From Michigan, USA:
My seven year old son has been on the insulin pump for eight months, and his blood glucose numbers are always high at lunch time at school. We have checked his basal rate, and it is correct. We have had to raise it, we believe, because of the stress that school causes. He is currently on an insulin/carb ratio of 1 unit per 20 grams of carb which is still not working. I am going to use a 1 unit per 17 grams of carb ratio this week and see what happens. At my son's weight (59 pounds), the doctor says it is more common for him to have a 1 unit per 30 grams of carb ratio (which he does for the other meals).
Is it really uncommon to have to have such a high dose of insulin in the morning compared to other times of the day? What causes this?
It is not uncommon for young children to be less insulin sensitive and need their highest basal rates and carb/insulin ratios in the morning. In order to figure out why his lunchtime numbers are high, it's best to have him check at "snack" time (even if he doesn't have a snack (at least two hours after breakfast). If that number is high, then increasing his morning carb/insulin ratio is the correct thing to do. If that number is in range, then you may need to increase his morning basal rate (assuming that he doesn't have a morning snack). If that number is consistently low, then he may be rebounding up into the high range before lunch.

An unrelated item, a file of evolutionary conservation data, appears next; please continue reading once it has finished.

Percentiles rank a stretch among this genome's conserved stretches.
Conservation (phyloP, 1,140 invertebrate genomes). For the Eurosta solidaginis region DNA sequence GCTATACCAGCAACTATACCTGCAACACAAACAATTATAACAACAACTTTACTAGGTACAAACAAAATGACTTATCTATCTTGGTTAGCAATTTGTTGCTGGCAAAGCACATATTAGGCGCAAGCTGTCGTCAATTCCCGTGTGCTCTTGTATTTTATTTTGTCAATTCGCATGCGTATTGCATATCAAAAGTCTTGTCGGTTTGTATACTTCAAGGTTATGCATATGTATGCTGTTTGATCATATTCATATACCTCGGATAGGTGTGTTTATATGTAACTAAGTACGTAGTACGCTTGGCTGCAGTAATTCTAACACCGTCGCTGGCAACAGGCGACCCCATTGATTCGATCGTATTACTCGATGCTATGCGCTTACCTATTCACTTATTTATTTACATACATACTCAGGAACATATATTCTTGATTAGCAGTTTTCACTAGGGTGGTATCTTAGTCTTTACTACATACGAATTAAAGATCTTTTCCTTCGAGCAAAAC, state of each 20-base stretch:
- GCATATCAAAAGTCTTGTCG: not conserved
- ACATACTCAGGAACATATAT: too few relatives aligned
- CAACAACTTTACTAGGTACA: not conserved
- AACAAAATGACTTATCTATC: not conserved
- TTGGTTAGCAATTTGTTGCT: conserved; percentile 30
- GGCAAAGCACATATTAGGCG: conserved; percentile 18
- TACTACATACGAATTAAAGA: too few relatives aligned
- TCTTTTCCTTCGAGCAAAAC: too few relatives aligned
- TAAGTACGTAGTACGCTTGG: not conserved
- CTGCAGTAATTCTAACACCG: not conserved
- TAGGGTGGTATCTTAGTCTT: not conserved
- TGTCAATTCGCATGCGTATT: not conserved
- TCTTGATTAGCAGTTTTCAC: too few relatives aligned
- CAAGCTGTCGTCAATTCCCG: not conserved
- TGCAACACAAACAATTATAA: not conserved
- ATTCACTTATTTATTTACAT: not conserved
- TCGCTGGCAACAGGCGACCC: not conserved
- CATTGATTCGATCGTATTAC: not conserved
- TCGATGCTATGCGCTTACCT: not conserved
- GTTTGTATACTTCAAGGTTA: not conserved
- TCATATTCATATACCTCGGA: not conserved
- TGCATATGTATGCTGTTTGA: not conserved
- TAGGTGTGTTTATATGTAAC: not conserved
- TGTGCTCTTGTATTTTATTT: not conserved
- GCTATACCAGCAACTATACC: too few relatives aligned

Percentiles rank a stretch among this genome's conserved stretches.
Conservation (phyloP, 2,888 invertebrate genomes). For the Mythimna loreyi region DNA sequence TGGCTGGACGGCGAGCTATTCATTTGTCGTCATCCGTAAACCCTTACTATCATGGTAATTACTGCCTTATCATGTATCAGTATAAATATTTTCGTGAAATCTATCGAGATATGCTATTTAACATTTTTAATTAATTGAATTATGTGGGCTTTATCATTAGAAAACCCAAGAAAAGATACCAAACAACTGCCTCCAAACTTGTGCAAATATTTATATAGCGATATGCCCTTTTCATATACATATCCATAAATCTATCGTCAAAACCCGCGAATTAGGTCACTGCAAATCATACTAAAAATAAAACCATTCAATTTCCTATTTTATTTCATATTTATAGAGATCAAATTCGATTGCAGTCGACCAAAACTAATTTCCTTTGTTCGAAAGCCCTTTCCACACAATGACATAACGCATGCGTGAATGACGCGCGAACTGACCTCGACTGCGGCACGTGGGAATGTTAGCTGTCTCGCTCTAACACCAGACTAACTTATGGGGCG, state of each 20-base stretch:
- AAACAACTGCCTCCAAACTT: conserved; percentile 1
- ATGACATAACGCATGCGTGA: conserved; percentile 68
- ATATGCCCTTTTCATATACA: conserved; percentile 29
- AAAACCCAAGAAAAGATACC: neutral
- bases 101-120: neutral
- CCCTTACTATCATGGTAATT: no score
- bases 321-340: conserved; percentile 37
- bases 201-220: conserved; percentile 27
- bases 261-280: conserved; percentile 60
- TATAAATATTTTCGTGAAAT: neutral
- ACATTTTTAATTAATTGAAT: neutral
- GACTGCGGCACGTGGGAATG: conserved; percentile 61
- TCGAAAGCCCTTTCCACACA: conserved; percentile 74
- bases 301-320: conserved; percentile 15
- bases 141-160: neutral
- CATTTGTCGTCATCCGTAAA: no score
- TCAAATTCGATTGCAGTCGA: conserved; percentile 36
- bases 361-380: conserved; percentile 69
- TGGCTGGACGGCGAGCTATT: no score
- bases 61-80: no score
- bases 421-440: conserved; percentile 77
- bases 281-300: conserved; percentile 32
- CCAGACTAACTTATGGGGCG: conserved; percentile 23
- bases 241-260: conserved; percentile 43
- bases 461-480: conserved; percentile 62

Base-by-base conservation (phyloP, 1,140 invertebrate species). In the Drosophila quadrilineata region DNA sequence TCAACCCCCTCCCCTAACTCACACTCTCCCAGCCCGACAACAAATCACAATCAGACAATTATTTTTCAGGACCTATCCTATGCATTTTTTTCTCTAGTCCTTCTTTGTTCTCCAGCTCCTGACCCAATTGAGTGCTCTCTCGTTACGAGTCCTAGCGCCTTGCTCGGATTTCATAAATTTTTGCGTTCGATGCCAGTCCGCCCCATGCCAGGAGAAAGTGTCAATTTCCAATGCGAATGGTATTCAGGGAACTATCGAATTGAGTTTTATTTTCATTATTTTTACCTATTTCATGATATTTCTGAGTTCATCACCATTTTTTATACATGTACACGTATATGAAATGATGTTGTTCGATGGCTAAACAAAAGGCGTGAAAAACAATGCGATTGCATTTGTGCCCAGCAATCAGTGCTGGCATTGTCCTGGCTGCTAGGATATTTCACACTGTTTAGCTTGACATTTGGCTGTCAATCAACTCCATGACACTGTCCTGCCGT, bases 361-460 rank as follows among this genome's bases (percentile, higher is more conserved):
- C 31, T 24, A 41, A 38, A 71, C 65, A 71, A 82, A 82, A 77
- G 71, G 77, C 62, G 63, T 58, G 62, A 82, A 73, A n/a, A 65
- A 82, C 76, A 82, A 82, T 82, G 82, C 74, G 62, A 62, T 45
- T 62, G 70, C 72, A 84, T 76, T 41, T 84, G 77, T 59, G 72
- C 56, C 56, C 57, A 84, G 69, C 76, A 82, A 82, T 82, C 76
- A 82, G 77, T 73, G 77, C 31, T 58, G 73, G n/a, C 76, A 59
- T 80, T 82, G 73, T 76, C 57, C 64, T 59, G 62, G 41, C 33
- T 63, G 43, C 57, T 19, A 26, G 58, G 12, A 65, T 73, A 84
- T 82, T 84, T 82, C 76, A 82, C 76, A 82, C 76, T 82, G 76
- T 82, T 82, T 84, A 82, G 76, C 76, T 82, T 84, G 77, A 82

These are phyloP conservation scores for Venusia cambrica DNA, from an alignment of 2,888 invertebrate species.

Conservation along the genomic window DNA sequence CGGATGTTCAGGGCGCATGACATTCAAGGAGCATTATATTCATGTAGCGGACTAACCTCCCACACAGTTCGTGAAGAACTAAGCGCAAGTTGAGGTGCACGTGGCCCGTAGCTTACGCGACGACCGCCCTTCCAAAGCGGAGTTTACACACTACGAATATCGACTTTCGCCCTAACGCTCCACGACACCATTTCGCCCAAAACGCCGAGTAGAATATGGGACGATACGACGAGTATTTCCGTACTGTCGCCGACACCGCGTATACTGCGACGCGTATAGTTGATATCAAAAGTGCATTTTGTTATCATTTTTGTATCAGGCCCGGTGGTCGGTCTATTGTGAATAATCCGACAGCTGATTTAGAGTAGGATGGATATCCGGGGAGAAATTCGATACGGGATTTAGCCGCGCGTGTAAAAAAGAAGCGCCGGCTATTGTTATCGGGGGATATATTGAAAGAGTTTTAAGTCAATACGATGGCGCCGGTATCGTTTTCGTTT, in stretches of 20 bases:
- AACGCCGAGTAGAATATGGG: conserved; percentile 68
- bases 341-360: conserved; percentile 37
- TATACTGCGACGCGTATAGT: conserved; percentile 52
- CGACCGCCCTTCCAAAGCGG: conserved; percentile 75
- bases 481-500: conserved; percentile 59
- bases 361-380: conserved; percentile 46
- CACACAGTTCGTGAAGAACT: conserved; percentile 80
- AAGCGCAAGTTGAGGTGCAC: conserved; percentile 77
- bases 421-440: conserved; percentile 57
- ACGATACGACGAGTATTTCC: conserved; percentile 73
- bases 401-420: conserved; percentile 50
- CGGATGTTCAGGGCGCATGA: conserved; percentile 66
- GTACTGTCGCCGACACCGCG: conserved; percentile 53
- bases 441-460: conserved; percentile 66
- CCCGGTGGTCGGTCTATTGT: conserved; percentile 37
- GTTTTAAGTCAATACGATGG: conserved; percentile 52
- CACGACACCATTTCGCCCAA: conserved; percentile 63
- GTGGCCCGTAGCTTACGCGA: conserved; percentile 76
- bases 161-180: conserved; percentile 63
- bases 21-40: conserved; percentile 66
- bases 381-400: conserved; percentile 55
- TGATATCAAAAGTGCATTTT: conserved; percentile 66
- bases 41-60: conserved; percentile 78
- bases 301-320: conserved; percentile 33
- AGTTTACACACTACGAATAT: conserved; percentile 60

Last Updated: Tuesday April 06, 2010 15:09:42
This Internet site provides information of a general nature and is designed for educational purposes only. If you have any concerns about your own health or the health of your child, you should always consult with a physician or other health care professional.
This site is published by T-1 Today, Inc. (d/b/a Children with Diabetes), a 501c3 not-for-profit organization, which is responsible for its contents.
© Children with Diabetes, Inc. 1995-2015. Comments and Feedback.